Producing documentaries about the Catholic faith over the past few years has been a great privilege. I love doing it and consider myself very fortunate to have the opportunity to work full-time in sharing the truths of the Catholic faith.
Each project poses its trials and difficulties. It can be difficult enough producing a good film with a quality soundtrack. But the real test is ensuring that we get the content right: clear, orthodox catechesis. We don’t just want people to have enjoyed watching a “nice” film; we desire that people benefit intellectually and spiritually.
Our most recent project, Faith of Our Fathers: In Search of the English Martyrs, was without doubt the most difficult and challenging project to date. Having only a short space of time to shoot the film, we had to cover a lot of ground very quickly – sometimes only having about one hour at sites, leaving very little room for errors or second takes. We visited some fantastic locations including Stonor Park and Wardley Hall, Tyburn and Rievaulx Abbey.
The journey was led by my brother, Fr Marcus Holden, and Fr Nicholas Schofield. Along the way we had the opportunity to interview Archbishop Vincent Nichols, Bishop Terence Brain of Salford, Lord Camoys, Abbot Cuthbert Madden and many others.
Many Catholics today have forgotten the stories of the English martyrs. We know the famous names like Thomas More, John Fisher and Edmund Campion, but how many remember the stories of Francis Bell or Thomas Maxfield? For me, one particular story really stuck in my mind and made a big impression. It was the story of Roger Wrenno from Chorley. He was condemned to be hanged at Lancaster for the crime of harbouring a priest. On the day of execution, as he was hanging, the rope suddenly snapped. After a few minutes he regained his composure and knelt to say his prayers. He was offered a reprieve if only he would take the Oath of Supremacy. He refused. When a new rope was attached to the gallows, Wrenno ran up the ladder! Asked why he was in such a hurry to die, he replied: “If you had seen that which I have just now seen, you would be as much in haste to die as I am now.”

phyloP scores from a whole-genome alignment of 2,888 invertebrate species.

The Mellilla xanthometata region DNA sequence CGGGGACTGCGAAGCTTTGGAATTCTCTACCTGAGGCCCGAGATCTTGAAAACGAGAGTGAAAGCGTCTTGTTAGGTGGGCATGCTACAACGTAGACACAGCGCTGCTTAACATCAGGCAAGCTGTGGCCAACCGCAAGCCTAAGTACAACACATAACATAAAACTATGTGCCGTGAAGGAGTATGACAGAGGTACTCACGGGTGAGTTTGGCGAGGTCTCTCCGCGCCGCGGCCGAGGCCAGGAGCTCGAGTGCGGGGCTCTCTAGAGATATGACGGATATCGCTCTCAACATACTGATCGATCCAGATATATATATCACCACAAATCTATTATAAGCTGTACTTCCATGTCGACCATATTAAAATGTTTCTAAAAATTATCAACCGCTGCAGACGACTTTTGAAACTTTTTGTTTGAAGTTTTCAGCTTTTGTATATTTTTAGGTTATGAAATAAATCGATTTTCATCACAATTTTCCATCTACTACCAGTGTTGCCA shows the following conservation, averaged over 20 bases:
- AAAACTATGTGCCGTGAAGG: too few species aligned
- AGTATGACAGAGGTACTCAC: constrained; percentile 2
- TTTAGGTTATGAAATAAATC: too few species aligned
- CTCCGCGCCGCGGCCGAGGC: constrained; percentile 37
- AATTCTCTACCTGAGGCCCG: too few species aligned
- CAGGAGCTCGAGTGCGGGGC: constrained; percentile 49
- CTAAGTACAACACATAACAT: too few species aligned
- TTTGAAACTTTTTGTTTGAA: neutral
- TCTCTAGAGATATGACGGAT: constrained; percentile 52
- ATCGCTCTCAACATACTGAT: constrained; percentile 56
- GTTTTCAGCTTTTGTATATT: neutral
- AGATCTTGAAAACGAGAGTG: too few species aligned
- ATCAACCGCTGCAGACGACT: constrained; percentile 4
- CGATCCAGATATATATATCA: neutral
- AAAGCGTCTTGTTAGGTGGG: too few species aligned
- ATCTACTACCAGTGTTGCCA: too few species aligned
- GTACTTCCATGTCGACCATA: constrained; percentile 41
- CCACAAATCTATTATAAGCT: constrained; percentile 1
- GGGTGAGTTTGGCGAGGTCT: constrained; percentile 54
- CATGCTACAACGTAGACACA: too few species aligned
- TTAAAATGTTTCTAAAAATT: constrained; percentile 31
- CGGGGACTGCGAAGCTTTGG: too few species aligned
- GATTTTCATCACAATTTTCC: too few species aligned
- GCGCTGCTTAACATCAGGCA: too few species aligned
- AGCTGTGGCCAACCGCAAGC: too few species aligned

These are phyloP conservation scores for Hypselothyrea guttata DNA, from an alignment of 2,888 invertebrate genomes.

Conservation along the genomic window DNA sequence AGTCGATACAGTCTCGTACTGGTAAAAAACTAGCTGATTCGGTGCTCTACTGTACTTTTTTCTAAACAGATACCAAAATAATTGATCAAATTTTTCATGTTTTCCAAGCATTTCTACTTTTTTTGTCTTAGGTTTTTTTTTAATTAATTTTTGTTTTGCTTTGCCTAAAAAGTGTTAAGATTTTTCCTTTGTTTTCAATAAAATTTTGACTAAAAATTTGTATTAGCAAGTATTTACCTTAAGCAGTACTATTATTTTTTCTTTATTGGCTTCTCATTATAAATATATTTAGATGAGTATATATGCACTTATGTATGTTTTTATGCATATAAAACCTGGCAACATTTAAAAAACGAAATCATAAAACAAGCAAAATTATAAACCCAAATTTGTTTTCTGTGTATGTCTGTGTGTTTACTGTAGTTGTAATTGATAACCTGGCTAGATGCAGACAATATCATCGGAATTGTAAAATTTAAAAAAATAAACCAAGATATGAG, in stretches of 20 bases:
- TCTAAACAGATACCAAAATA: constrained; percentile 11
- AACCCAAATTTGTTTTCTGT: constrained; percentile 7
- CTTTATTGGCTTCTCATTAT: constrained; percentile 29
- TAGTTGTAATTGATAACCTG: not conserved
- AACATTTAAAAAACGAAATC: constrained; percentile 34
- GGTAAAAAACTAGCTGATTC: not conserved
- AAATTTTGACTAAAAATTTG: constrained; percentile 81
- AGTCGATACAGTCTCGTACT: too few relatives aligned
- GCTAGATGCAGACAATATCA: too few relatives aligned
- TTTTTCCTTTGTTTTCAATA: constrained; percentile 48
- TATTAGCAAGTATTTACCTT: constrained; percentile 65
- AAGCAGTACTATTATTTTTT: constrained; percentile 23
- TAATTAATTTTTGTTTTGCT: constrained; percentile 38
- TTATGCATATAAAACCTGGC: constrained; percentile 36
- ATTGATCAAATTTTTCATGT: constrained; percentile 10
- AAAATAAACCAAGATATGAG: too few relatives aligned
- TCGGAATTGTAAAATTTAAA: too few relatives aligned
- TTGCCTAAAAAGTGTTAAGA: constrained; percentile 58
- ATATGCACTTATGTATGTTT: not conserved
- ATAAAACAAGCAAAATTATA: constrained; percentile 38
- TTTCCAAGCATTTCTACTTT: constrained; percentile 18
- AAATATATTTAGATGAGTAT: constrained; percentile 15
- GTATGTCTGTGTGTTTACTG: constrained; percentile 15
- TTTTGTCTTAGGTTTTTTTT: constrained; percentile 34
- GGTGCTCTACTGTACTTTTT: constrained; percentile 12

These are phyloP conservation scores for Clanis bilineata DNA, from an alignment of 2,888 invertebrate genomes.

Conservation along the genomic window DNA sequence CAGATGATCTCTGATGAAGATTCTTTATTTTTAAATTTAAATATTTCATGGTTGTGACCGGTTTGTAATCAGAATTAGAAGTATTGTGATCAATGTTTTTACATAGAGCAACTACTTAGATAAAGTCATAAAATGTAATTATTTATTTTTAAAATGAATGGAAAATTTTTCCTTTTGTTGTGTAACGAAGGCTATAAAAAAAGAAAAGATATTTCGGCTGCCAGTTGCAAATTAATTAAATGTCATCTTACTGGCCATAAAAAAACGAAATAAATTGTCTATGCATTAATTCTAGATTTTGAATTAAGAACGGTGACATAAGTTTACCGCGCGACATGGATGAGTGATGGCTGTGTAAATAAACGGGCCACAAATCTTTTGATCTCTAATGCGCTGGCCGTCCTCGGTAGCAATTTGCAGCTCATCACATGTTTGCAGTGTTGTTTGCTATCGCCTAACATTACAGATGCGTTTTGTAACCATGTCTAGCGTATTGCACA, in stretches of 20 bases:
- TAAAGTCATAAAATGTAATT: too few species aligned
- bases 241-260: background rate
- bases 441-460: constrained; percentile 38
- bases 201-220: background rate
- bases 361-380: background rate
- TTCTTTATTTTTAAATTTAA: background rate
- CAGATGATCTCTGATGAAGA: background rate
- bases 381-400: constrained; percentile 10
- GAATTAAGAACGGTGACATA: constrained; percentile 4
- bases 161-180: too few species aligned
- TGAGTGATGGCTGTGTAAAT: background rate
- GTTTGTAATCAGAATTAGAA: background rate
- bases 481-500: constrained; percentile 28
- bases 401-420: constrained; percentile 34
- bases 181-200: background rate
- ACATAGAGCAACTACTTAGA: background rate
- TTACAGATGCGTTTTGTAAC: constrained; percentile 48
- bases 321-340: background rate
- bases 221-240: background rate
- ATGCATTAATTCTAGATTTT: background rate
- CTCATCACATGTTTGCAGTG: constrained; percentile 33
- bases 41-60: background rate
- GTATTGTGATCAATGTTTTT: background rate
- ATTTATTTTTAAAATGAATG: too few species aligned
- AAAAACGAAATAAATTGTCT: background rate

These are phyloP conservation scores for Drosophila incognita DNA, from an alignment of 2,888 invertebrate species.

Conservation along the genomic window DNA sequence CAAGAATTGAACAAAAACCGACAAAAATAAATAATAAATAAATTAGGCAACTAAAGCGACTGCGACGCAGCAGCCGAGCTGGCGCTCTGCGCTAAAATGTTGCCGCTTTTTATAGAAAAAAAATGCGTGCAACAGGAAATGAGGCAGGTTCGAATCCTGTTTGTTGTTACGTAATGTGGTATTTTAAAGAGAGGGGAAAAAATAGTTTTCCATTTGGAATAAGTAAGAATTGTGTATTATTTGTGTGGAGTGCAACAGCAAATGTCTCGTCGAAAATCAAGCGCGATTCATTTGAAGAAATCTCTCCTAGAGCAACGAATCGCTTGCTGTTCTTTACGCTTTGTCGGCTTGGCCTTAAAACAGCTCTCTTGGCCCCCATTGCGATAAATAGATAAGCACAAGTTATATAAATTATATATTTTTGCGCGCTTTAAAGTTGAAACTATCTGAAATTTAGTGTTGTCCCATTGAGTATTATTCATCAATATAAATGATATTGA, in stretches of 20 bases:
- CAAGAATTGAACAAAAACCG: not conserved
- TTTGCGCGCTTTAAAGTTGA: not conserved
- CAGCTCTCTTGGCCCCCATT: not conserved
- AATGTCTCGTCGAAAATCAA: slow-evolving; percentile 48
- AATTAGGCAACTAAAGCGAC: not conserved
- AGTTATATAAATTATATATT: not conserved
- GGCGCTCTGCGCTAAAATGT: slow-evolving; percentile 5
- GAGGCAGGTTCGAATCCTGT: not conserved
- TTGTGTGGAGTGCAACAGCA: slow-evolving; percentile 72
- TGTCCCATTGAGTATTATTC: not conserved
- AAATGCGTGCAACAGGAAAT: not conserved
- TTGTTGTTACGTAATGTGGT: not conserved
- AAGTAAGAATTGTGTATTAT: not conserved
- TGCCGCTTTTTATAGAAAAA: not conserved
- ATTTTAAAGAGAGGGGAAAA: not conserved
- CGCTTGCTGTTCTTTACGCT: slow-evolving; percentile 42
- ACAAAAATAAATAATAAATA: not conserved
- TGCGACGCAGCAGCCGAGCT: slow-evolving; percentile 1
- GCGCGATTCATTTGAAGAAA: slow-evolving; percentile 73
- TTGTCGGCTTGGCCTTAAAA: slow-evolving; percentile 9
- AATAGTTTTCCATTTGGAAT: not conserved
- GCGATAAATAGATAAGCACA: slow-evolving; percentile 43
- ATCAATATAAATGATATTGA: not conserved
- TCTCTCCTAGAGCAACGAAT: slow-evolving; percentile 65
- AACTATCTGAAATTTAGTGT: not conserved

Making the film was a fascinating journey. I discovered where these brave Catholics lived and worked, and visited the places where they laid down their lives for the sake of the faith. Along the way we got a glimpse the human side of each of these heroic figures, their struggles, their faith and their great courage in facing death.
Working on this project has been an inspiration for me and I hope the film will have an impact on those who view it.
Today, when Christianity is facing new challenges and increasing hostility in all corners of the world, the courage of the martyrs and their profound faith will continue to give strength and inspiration to those who strive for truth and holiness.
Christian Holden is managing director of St Anthony Communications
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